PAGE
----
The recent revelations about what Dylan Farrow went through at the disgusting hands of Woody Allen have raised for me a more general question about language: why do we use such sanitized words to describe such obscene acts? Perhaps it has to do with legal terminology, and the likely phenomenon that criminal acts are described in such a way. For example assault and battery. We all know what the word assault means in common usage. But how many of us unless we’ve been victimized know what assault and battery mean in legal terms. In the law there is always the tendency to define carefully distinctions between different degrees of severity and culpability within an act.  Thus the wrangling in murder cases such as Derek Chauvin and what he did to George Floyd, and the hierarchy of charges of Murder in the first degree, Manslaughter in all the several degrees below that.

But more specifically I am annoyed and offended by the common use of the terms “Molest”, “Molester” and “Molestation” to describe horrendous violations against children. As I understand it, a common synonym for molest is “to bother,” or perhaps “to annoy”. How can we use these as words to describe the horrendous acts that must characterize “pedophilia,” another sanitized Latin word? To accuse Woody Allen of having committed child molestation surely must diminish and soften, in an entirely unjustifiable way, the alleged crimes.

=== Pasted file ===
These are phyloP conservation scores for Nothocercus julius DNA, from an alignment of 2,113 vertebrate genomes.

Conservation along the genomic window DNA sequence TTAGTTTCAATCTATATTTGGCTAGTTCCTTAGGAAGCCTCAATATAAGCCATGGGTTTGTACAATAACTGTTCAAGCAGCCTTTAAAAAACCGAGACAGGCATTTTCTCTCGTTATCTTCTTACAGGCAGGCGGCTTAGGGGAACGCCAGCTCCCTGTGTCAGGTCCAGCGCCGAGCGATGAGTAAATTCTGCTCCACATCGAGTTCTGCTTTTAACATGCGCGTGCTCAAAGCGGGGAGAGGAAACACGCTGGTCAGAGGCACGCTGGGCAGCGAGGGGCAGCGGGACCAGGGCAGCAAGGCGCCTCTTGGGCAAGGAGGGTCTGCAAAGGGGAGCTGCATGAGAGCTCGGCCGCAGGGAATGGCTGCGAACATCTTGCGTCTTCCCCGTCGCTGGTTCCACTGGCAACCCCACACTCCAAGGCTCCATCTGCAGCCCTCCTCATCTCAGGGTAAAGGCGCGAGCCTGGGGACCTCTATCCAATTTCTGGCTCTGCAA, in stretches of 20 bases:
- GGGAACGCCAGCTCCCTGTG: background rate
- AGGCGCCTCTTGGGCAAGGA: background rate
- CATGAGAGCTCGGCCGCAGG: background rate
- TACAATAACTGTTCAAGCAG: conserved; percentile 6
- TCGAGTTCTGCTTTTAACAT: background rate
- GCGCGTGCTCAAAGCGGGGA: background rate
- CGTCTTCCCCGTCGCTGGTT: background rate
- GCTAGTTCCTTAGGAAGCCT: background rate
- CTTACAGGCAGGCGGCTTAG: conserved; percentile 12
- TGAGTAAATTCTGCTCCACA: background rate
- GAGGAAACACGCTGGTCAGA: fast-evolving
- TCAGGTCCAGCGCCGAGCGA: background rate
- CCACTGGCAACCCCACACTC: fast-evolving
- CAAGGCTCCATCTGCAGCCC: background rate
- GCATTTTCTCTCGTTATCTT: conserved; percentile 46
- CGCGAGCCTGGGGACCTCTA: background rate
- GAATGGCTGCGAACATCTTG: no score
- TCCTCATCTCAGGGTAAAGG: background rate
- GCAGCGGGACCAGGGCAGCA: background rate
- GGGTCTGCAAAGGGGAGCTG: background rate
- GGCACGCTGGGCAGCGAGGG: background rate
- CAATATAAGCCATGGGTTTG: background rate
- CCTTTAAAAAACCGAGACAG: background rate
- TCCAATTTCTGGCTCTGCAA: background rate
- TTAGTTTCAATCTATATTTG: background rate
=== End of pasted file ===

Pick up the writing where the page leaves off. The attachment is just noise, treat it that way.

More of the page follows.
Words have power. But words can also be robbed of power. I think we have to be mindful of that in our vocabulary and usage.